I'm using this method:

First, write the polynomial in this form: $$a_nx^n+a_{n-1}x^{n-1}+......a_2x^2+a_1x=c$$ Let the LHS of this expression be the function $f(x)$. I'm gonna write the Taylor series of $f^{-1}(x)$ around x=0 and then put $x=c$ in it to get $f^{-1}(c)$ which will be the value of $x$.

Since, $f^{-1}(0)=0$ here, so we've got the first term of our Taylor series as $0$.

Now, the only thing that remains is calculating the derivatives of $f^{-1}(x)$ at $x=0$.

I'm using the fact that $$\frac{d(f^{-1}(x))}{dx}=\frac{1}{f'(f^{-1}(x))}$$

By differentiating this equation, we can get the second derivative of f−1(x) as: $$\frac{d^2(f^{-1}(x))}{dx^2}=-\frac{1}{(f'(f^{-1}(x)))^2}\cdot f''(f^{-1}(x))\cdot (f^{-1})'(x)$$

Similarly, we can get the other derivatives by further differentiation of this equation. Then we can evaluate all the derivatives at x=0 to get the Taylor series of $f^{-1}(x)$ and evaluate it at $x=c$ to get the value of $x$.

I don't know the formula of $f^{-1}(x)$ but I know the value of $f^{-1}(x)$ at $x=0$. After doing all the formulas, what I have to do in the end in evaluating that expression at $x=0$ and I've the value of $f^{-1}(x)$ at $x=0$. For example, $$f'^{-1}(x)=\frac{d(f^{-1}(x))}{dx}=\frac{1}{f'(f(^{-1}(x))}$$ $$=\frac{1}{n*a_{n}(f(^{-1}(x)))^{n-1}+(n-1)a_{n-1}(f(^{-1}(x)))^{n-2}+.............2a_2f^{-1}(x)+a_1}$$ which gives $$\frac{1}{a_1}$$ at $x=0$ since $$f^{-1}(0)=0$$ Similarly, $$\frac{d^2(f^{-1}(x))}{dx^2}=-\frac{1}{(f'(f^{-1}(x)))^2}\cdot f''(f^{-1}(x))\cdot (f^{-1})'(x)$$

We already have the value of the first derivative at $x=0$ so we can substitute that here, so $$\frac{d^{2}}{dx^{2}}(f^{-1}(x))=-\frac{1}{a_1^{2}}\cdot 2a_2\cdot \frac{1}{a_1}$$ $$=-\frac{2a_2}{a_1^{3}}$$ I think this process can be continued to get more derivatives by the product rule.

1.Is this method correct?

2.Can something be done to make it better and remove the limitations (if there are any)?

UPDATE: If I'm not wrong, then I think this method only works if none of the coefficients of the polynomial are zero. Is there some way to remove that limitation?

UPDATE: Oh, I just figured out that we can obtain the Taylor series of the inverse of a polynomial around any point $x=a$ by this method. I also just found out about the Lagrange inversion theorem. It was also about getting Taylor series of inverse functions. I didn't understand much but it was the same series as mine except the coefficients. Are the coefficients also the same? Have I been doing the same thing?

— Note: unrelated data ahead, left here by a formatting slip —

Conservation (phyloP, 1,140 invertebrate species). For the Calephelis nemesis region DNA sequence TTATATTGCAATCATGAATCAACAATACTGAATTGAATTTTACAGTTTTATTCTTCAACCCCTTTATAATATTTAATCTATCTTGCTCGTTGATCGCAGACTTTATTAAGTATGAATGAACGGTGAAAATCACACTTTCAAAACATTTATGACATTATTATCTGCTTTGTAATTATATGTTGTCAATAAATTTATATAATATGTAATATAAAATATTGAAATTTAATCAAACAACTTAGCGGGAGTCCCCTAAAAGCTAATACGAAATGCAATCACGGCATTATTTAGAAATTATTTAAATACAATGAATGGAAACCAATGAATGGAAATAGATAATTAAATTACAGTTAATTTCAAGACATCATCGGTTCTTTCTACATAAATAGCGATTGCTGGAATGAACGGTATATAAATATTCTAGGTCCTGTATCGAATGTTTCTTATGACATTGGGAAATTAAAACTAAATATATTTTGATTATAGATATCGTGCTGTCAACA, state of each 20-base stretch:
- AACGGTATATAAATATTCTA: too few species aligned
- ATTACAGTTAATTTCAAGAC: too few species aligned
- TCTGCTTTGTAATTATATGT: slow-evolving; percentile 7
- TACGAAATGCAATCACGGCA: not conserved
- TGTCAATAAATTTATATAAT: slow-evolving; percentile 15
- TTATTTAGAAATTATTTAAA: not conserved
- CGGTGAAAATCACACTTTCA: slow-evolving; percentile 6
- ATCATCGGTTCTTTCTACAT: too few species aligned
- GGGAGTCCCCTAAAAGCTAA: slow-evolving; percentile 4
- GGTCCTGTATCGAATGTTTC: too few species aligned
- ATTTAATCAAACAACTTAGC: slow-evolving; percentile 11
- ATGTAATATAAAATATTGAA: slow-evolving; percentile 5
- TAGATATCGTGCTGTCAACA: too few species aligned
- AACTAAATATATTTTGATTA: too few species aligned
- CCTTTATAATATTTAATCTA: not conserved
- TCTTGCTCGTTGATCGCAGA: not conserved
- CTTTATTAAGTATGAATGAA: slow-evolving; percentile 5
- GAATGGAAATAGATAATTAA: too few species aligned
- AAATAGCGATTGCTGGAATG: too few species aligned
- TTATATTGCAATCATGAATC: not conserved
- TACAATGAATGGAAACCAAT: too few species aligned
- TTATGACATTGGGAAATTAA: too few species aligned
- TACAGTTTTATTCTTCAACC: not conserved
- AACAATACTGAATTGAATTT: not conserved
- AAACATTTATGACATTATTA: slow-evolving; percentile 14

• 2
    $\begingroup$ As regards the typesetting, you don't need to do anything special to make $'$ appear as a superscript. Just type f' in your mathematics and it will be displayed just fine: $f'$. $\endgroup$
    – Rob Arthan
    Feb 21, 2017 at 23:24
  • $\begingroup$ How can you not write prime as a superscript? It's just f'(x) and looks like $f'(x)$. You could alternatively use the notation $f^{(n)}(x)$ for the nth derivative $\endgroup$
    – Triatticus
    Feb 21, 2017 at 23:26
  • $\begingroup$ mathworld.wolfram.com/SeriesReversion.html $\endgroup$
    – Chappers
    Feb 21, 2017 at 23:29
  • $\begingroup$ I now understand the OP's problem: you should use brackets, $(f^{-1})'$, if you want to typeset the derivative of the inverse of a function. $\LaTeX$ and MathJax will barf or give bad results for input along the lines of $f^{-1}'$. (And quite right too: $f^{{-1}{'}}$ and $\mbox{$f^{-1}$}'$ are both incomprehensible and grotesque.) $\endgroup$
    – Rob Arthan
    Feb 21, 2017 at 23:34
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    $\begingroup$ @Dove look at the Lagrange inversion formula ... there are some absolutely delightful combinatorics hidden in these formulea ... your method does work, try it for a quadratic & you will discover the Catalan numbers ... good luck exploring & discovering. $\endgroup$ Feb 22, 2017 at 0:11

1 Answer 1


\begin{eqnarray*} f(x)=x+a_1x^2+a_2x^3+a_3x^4\cdots \end{eqnarray*} The inverse function needs to satisfy $f(f^{[-1]}(x))=x$ so \begin{eqnarray*} f^{[-1]}(x)=x-a_1x^2+(2a_1^2-a_2)x^3+(-5a_1^3+5a_1a_2-a_3)x^4 \cdots \end{eqnarray*}

Now set $a_2=0$ and $a_3=0$ etc... \begin{eqnarray*} f^{[-1]}(x)=x-a_1x^2+2a_1^2x^3-5a_1^3x^4 +14x^5\cdots \end{eqnarray*} This sum is also \begin{eqnarray*} f^{[-1]}(x)=\frac{1-\sqrt{1-4ax}}{2a} \end{eqnarray*} This is overkill to derive the formula for the solution of a quadratic but if you now allow $a_2$ to be non zero you will have a series solution for a cubic equation & so on.

Your method will work ... it is just Lagrangian Inversion in disguise !

  • $\begingroup$ Are the coefficients obtained by my expansion also the same as the ones in Lagrangian expansion? I didn't understand much about Lagrangian inversion theorem. Am I doing the same thing? $\endgroup$
    – user402662
    Feb 22, 2017 at 2:08

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